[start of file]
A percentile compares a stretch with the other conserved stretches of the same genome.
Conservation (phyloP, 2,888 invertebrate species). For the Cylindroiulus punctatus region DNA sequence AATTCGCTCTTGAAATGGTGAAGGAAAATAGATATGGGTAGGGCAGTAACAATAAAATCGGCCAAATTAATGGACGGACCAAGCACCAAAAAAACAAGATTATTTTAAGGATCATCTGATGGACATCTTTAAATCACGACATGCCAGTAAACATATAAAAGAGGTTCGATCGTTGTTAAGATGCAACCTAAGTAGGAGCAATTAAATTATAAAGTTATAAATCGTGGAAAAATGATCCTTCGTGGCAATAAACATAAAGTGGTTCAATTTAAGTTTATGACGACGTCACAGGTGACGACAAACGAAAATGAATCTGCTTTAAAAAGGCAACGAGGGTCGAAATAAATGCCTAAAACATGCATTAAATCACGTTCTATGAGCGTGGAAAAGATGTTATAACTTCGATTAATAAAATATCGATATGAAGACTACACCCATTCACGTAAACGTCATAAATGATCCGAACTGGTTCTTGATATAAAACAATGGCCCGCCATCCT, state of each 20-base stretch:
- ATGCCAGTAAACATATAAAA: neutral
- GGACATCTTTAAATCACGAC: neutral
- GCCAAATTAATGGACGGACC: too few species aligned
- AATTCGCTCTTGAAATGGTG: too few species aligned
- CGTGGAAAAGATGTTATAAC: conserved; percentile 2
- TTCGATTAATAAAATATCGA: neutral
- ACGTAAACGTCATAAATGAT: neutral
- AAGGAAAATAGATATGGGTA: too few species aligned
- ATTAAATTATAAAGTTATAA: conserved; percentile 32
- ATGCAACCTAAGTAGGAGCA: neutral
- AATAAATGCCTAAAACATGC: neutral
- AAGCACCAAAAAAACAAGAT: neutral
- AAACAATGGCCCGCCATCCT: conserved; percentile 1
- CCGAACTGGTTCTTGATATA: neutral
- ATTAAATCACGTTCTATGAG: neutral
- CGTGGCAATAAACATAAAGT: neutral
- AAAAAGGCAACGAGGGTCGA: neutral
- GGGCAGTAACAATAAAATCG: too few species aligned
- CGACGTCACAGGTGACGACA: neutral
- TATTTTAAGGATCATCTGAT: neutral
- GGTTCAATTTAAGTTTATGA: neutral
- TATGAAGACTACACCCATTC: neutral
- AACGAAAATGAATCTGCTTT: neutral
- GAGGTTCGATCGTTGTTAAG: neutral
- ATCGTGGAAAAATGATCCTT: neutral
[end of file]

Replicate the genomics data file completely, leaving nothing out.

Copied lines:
A percentile compares a stretch with the other conserved stretches of the same genome.
Conservation (phyloP, 2,888 invertebrate species). For the Cylindroiulus punctatus region DNA sequence AATTCGCTCTTGAAATGGTGAAGGAAAATAGATATGGGTAGGGCAGTAACAATAAAATCGGCCAAATTAATGGACGGACCAAGCACCAAAAAAACAAGATTATTTTAAGGATCATCTGATGGACATCTTTAAATCACGACATGCCAGTAAACATATAAAAGAGGTTCGATCGTTGTTAAGATGCAACCTAAGTAGGAGCAATTAAATTATAAAGTTATAAATCGTGGAAAAATGATCCTTCGTGGCAATAAACATAAAGTGGTTCAATTTAAGTTTATGACGACGTCACAGGTGACGACAAACGAAAATGAATCTGCTTTAAAAAGGCAACGAGGGTCGAAATAAATGCCTAAAACATGCATTAAATCACGTTCTATGAGCGTGGAAAAGATGTTATAACTTCGATTAATAAAATATCGATATGAAGACTACACCCATTCACGTAAACGTCATAAATGATCCGAACTGGTTCTTGATATAAAACAATGGCCCGCCATCCT, state of each 20-base stretch:
- ATGCCAGTAAACATATAAAA: neutral
- GGACATCTTTAAATCACGAC: neutral
- GCCAAATTAATGGACGGACC: too few species aligned
- AATTCGCTCTTGAAATGGTG: too few species aligned
- CGTGGAAAAGATGTTATAAC: conserved; percentile 2
- TTCGATTAATAAAATATCGA: neutral
- ACGTAAACGTCATAAATGAT: neutral
- AAGGAAAATAGATATGGGTA: too few species aligned
- ATTAAATTATAAAGTTATAA: conserved; percentile 32
- ATGCAACCTAAGTAGGAGCA: neutral
- AATAAATGCCTAAAACATGC: neutral
- AAGCACCAAAAAAACAAGAT: neutral
- AAACAATGGCCCGCCATCCT: conserved; percentile 1
- CCGAACTGGTTCTTGATATA: neutral
- ATTAAATCACGTTCTATGAG: neutral
- CGTGGCAATAAACATAAAGT: neutral
- AAAAAGGCAACGAGGGTCGA: neutral
- GGGCAGTAACAATAAAATCG: too few species aligned
- CGACGTCACAGGTGACGACA: neutral
- TATTTTAAGGATCATCTGAT: neutral
- GGTTCAATTTAAGTTTATGA: neutral
- TATGAAGACTACACCCATTC: neutral
- AACGAAAATGAATCTGCTTT: neutral
- GAGGTTCGATCGTTGTTAAG: neutral
- ATCGTGGAAAAATGATCCTT: neutral